Hindsight Bias – is when you know the outcome of some process and you are overconfident that you would have predicted it. Even if you would educate people that they have hindsight bias this doesn't change their overconfidence. This is connected to My-side bias.

Experiment. You ask people to predict the outcome of some unfamiliar historical event, in which there are four potential outcome (the real experiment was based on a conflict between Gurkhas and British in 1814). 1) Victory A, 2) Victory B, 3) Deadlock without peace, 4) Deadlock with peace. And you have five groups. One that you don't tell what outcome have happened. And four others you are telling each different version of what have happened. In the table below there are real answers on what they declared they would answer. I marked on red the highest number in each column. Result: if you are gonna be told the outcome you will think you would have predicted it.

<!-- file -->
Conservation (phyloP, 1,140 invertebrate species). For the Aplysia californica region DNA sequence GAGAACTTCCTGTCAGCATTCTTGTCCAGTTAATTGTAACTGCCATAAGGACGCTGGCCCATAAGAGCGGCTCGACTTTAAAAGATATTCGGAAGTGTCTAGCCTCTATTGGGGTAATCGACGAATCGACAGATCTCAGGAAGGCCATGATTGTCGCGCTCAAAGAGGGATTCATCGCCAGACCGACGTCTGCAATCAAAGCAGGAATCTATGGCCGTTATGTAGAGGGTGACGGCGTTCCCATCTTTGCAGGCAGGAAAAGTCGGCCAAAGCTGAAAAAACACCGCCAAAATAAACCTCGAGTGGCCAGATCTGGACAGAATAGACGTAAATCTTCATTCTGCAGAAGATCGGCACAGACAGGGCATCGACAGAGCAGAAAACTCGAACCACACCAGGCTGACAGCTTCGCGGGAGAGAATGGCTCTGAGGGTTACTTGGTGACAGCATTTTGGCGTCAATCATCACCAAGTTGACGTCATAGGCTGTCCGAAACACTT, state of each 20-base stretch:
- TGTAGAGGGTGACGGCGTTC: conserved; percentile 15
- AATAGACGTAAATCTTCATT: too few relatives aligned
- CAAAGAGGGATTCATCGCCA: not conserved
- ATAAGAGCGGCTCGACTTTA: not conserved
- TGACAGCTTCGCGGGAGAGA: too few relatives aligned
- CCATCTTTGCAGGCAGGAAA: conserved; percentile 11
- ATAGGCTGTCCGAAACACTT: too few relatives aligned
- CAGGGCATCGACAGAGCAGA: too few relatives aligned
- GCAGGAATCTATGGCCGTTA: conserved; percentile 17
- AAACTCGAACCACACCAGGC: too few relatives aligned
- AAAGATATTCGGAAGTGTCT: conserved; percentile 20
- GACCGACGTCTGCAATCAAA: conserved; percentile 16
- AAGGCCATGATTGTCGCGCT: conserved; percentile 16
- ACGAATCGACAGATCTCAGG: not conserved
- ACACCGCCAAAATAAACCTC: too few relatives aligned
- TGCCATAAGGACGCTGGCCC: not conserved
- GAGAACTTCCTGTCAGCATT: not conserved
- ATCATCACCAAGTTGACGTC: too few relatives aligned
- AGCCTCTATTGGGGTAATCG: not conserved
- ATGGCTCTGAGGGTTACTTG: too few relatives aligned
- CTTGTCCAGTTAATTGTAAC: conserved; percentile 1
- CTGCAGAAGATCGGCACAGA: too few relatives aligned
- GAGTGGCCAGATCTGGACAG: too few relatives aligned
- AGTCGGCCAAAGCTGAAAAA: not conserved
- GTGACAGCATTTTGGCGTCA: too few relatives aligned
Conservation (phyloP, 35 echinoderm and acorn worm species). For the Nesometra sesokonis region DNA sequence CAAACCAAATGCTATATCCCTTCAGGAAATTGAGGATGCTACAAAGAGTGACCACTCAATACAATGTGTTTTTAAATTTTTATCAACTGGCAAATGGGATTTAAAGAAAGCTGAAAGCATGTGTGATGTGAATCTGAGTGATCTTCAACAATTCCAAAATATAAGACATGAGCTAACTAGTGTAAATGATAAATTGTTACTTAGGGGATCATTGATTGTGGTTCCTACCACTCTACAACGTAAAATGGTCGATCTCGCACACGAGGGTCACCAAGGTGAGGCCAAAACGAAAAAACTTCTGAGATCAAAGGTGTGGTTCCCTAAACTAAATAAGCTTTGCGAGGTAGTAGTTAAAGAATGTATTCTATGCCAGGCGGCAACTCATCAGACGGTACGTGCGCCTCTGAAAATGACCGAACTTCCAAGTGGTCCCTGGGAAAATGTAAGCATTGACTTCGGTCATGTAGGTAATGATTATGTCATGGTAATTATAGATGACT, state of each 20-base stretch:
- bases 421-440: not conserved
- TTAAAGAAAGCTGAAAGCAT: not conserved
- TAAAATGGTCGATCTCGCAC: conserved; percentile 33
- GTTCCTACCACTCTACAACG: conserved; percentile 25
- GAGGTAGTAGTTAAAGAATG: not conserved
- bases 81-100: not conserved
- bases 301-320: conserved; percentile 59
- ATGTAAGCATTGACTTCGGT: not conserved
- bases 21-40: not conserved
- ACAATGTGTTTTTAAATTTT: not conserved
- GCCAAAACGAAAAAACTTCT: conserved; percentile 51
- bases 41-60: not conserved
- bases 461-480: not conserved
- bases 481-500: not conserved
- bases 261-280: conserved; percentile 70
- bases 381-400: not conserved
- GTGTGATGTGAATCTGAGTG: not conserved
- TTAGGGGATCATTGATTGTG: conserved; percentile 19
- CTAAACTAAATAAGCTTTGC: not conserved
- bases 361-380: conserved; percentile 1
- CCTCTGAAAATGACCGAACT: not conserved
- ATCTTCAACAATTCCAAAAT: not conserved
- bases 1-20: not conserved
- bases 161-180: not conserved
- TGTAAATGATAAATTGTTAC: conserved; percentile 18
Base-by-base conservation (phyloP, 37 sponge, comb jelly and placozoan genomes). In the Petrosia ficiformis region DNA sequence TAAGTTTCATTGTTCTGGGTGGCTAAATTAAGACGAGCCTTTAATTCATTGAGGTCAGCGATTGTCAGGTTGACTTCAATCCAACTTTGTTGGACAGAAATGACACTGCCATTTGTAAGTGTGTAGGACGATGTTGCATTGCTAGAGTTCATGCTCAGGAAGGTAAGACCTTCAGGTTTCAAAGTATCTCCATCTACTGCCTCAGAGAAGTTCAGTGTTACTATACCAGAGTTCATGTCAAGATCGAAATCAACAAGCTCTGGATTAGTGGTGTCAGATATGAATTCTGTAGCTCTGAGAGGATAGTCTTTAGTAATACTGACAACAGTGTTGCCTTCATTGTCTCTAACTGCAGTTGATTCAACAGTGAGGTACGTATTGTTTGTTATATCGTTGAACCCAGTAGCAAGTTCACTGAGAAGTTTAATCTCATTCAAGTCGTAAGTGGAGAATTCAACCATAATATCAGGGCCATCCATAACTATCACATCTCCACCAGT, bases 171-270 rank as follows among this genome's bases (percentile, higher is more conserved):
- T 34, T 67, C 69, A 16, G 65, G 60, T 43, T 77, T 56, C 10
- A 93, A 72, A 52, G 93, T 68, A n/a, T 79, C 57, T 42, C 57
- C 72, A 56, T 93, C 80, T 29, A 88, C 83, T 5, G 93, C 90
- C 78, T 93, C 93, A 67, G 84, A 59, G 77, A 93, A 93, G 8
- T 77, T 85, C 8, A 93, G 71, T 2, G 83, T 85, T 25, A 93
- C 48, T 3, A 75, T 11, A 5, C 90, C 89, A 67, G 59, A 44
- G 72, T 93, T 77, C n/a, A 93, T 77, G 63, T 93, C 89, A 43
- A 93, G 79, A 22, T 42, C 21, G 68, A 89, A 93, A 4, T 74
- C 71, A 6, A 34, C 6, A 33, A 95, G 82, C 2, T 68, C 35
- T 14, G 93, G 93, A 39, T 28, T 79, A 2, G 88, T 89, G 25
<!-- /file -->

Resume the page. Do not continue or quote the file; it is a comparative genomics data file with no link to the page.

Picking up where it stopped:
Alternative name: “I would have known this bias”

Personal example:

Mind flipping to confidence.

I was half asleep and I heard a noise, my dream flipped to explain the noise as yawning. The story had a previous narrative and yawning make sense in it. It is as if my brain have created whole story and flipped to it as if to make a present sensation make sense.

‣ confirmed a similar dynamic. There is a way to serve one part of brain a command and ask another why are you doing it. When asked one to stand up to go for a coke and ask other why you are standing up – the other manufactured a fake story and the reason.